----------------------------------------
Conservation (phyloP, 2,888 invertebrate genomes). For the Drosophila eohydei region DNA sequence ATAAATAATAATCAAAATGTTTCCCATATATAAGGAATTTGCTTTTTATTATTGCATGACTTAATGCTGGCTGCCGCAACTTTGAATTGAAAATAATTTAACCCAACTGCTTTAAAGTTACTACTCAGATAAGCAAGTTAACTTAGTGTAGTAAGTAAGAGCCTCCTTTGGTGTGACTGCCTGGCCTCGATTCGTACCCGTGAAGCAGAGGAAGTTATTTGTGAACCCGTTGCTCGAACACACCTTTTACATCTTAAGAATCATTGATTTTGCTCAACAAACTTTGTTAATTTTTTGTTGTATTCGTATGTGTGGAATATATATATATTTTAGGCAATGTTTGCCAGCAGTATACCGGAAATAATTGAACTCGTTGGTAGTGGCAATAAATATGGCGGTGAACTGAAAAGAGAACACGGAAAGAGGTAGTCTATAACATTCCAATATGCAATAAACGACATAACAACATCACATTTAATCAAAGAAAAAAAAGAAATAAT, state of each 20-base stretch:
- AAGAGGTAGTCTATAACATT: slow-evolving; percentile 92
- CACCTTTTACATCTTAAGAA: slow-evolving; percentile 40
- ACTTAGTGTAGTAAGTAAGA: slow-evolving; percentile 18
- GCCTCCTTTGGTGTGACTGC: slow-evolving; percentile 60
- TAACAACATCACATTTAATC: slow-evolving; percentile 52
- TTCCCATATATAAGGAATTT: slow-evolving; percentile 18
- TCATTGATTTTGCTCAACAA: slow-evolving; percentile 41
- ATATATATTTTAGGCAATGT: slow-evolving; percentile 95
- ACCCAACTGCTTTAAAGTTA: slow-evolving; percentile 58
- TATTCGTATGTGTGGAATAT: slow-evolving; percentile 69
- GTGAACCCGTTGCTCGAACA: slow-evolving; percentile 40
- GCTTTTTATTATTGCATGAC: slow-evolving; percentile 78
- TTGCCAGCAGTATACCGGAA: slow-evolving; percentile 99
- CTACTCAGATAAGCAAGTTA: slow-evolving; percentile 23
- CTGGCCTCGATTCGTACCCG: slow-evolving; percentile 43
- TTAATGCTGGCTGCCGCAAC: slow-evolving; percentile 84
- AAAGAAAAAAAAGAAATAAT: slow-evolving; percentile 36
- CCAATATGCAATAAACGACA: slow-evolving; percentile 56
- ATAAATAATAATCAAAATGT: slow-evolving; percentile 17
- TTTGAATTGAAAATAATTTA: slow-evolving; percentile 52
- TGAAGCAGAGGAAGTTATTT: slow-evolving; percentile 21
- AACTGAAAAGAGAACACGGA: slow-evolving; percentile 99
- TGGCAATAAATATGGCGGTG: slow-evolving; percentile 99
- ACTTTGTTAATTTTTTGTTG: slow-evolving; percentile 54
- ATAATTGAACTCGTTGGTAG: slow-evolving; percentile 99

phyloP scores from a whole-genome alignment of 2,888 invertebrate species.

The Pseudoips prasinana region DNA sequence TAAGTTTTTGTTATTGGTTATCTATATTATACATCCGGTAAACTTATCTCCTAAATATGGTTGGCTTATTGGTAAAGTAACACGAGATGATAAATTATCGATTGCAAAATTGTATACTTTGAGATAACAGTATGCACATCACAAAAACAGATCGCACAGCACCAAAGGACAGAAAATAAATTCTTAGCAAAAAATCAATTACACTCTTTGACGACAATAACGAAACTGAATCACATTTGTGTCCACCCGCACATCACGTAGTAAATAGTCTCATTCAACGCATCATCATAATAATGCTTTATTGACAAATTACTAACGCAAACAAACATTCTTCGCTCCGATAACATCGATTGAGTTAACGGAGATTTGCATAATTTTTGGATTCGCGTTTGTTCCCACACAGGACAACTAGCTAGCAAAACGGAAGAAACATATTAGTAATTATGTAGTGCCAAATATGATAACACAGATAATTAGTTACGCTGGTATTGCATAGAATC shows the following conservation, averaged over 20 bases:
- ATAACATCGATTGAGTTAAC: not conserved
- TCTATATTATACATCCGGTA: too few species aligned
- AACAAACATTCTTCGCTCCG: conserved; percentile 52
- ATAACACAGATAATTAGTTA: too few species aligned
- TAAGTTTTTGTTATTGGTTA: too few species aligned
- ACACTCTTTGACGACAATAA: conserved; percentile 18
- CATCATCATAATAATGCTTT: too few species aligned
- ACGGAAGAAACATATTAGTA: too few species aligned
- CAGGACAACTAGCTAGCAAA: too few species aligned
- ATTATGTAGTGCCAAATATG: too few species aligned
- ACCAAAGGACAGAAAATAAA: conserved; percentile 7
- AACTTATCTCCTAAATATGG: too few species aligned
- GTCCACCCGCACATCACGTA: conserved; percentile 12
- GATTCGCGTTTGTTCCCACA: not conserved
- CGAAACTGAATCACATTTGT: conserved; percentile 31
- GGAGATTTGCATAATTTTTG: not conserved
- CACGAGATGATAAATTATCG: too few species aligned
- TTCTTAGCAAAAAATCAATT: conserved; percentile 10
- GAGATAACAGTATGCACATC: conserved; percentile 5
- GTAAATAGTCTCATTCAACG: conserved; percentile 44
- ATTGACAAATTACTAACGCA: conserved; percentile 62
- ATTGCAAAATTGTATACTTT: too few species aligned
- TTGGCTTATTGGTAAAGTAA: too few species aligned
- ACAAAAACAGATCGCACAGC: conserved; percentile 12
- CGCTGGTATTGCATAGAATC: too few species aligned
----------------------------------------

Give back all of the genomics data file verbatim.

Conservation (phyloP, 2,888 invertebrate genomes). For the Drosophila eohydei region DNA sequence ATAAATAATAATCAAAATGTTTCCCATATATAAGGAATTTGCTTTTTATTATTGCATGACTTAATGCTGGCTGCCGCAACTTTGAATTGAAAATAATTTAACCCAACTGCTTTAAAGTTACTACTCAGATAAGCAAGTTAACTTAGTGTAGTAAGTAAGAGCCTCCTTTGGTGTGACTGCCTGGCCTCGATTCGTACCCGTGAAGCAGAGGAAGTTATTTGTGAACCCGTTGCTCGAACACACCTTTTACATCTTAAGAATCATTGATTTTGCTCAACAAACTTTGTTAATTTTTTGTTGTATTCGTATGTGTGGAATATATATATATTTTAGGCAATGTTTGCCAGCAGTATACCGGAAATAATTGAACTCGTTGGTAGTGGCAATAAATATGGCGGTGAACTGAAAAGAGAACACGGAAAGAGGTAGTCTATAACATTCCAATATGCAATAAACGACATAACAACATCACATTTAATCAAAGAAAAAAAAGAAATAAT, state of each 20-base stretch:
- AAGAGGTAGTCTATAACATT: slow-evolving; percentile 92
- CACCTTTTACATCTTAAGAA: slow-evolving; percentile 40
- ACTTAGTGTAGTAAGTAAGA: slow-evolving; percentile 18
- GCCTCCTTTGGTGTGACTGC: slow-evolving; percentile 60
- TAACAACATCACATTTAATC: slow-evolving; percentile 52
- TTCCCATATATAAGGAATTT: slow-evolving; percentile 18
- TCATTGATTTTGCTCAACAA: slow-evolving; percentile 41
- ATATATATTTTAGGCAATGT: slow-evolving; percentile 95
- ACCCAACTGCTTTAAAGTTA: slow-evolving; percentile 58
- TATTCGTATGTGTGGAATAT: slow-evolving; percentile 69
- GTGAACCCGTTGCTCGAACA: slow-evolving; percentile 40
- GCTTTTTATTATTGCATGAC: slow-evolving; percentile 78
- TTGCCAGCAGTATACCGGAA: slow-evolving; percentile 99
- CTACTCAGATAAGCAAGTTA: slow-evolving; percentile 23
- CTGGCCTCGATTCGTACCCG: slow-evolving; percentile 43
- TTAATGCTGGCTGCCGCAAC: slow-evolving; percentile 84
- AAAGAAAAAAAAGAAATAAT: slow-evolving; percentile 36
- CCAATATGCAATAAACGACA: slow-evolving; percentile 56
- ATAAATAATAATCAAAATGT: slow-evolving; percentile 17
- TTTGAATTGAAAATAATTTA: slow-evolving; percentile 52
- TGAAGCAGAGGAAGTTATTT: slow-evolving; percentile 21
- AACTGAAAAGAGAACACGGA: slow-evolving; percentile 99
- TGGCAATAAATATGGCGGTG: slow-evolving; percentile 99
- ACTTTGTTAATTTTTTGTTG: slow-evolving; percentile 54
- ATAATTGAACTCGTTGGTAG: slow-evolving; percentile 99

phyloP scores from a whole-genome alignment of 2,888 invertebrate species.

The Pseudoips prasinana region DNA sequence TAAGTTTTTGTTATTGGTTATCTATATTATACATCCGGTAAACTTATCTCCTAAATATGGTTGGCTTATTGGTAAAGTAACACGAGATGATAAATTATCGATTGCAAAATTGTATACTTTGAGATAACAGTATGCACATCACAAAAACAGATCGCACAGCACCAAAGGACAGAAAATAAATTCTTAGCAAAAAATCAATTACACTCTTTGACGACAATAACGAAACTGAATCACATTTGTGTCCACCCGCACATCACGTAGTAAATAGTCTCATTCAACGCATCATCATAATAATGCTTTATTGACAAATTACTAACGCAAACAAACATTCTTCGCTCCGATAACATCGATTGAGTTAACGGAGATTTGCATAATTTTTGGATTCGCGTTTGTTCCCACACAGGACAACTAGCTAGCAAAACGGAAGAAACATATTAGTAATTATGTAGTGCCAAATATGATAACACAGATAATTAGTTACGCTGGTATTGCATAGAATC shows the following conservation, averaged over 20 bases:
- ATAACATCGATTGAGTTAAC: not conserved
- TCTATATTATACATCCGGTA: too few species aligned
- AACAAACATTCTTCGCTCCG: conserved; percentile 52
- ATAACACAGATAATTAGTTA: too few species aligned
- TAAGTTTTTGTTATTGGTTA: too few species aligned
- ACACTCTTTGACGACAATAA: conserved; percentile 18
- CATCATCATAATAATGCTTT: too few species aligned
- ACGGAAGAAACATATTAGTA: too few species aligned
- CAGGACAACTAGCTAGCAAA: too few species aligned
- ATTATGTAGTGCCAAATATG: too few species aligned
- ACCAAAGGACAGAAAATAAA: conserved; percentile 7
- AACTTATCTCCTAAATATGG: too few species aligned
- GTCCACCCGCACATCACGTA: conserved; percentile 12
- GATTCGCGTTTGTTCCCACA: not conserved
- CGAAACTGAATCACATTTGT: conserved; percentile 31
- GGAGATTTGCATAATTTTTG: not conserved
- CACGAGATGATAAATTATCG: too few species aligned
- TTCTTAGCAAAAAATCAATT: conserved; percentile 10
- GAGATAACAGTATGCACATC: conserved; percentile 5
- GTAAATAGTCTCATTCAACG: conserved; percentile 44
- ATTGACAAATTACTAACGCA: conserved; percentile 62
- ATTGCAAAATTGTATACTTT: too few species aligned
- TTGGCTTATTGGTAAAGTAA: too few species aligned
- ACAAAAACAGATCGCACAGC: conserved; percentile 12
- CGCTGGTATTGCATAGAATC: too few species aligned